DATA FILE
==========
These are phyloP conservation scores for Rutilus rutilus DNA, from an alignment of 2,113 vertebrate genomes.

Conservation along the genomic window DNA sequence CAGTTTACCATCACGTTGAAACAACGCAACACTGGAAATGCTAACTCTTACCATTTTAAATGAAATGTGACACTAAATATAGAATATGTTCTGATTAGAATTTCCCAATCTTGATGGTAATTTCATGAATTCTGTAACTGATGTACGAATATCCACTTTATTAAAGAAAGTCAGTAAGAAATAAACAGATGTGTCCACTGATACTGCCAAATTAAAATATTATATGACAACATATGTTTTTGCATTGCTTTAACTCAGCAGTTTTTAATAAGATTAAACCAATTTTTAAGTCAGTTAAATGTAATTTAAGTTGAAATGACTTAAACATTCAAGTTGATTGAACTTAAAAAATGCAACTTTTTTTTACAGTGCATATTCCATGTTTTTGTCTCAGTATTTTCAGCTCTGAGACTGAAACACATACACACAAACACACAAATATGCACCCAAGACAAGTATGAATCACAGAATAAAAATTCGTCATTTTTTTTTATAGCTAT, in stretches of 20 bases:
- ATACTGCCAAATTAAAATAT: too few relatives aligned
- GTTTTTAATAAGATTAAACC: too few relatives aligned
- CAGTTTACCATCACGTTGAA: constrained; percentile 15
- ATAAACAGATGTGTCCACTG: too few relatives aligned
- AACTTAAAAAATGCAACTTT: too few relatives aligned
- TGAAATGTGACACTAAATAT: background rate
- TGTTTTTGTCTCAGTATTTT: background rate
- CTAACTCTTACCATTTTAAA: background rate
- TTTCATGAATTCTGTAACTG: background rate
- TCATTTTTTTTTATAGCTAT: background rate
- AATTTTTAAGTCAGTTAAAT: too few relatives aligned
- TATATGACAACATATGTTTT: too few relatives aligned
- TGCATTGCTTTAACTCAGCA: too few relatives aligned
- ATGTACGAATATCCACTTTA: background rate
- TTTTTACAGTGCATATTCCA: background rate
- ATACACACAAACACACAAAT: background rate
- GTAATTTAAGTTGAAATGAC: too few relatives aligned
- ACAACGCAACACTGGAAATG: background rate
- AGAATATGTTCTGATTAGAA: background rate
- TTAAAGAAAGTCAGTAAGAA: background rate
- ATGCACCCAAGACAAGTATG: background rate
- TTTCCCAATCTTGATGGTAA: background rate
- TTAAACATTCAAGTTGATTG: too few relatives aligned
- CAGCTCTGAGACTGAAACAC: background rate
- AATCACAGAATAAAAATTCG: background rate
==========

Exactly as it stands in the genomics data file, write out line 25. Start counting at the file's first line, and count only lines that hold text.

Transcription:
- TTAAACATTCAAGTTGATTG: too few relatives aligned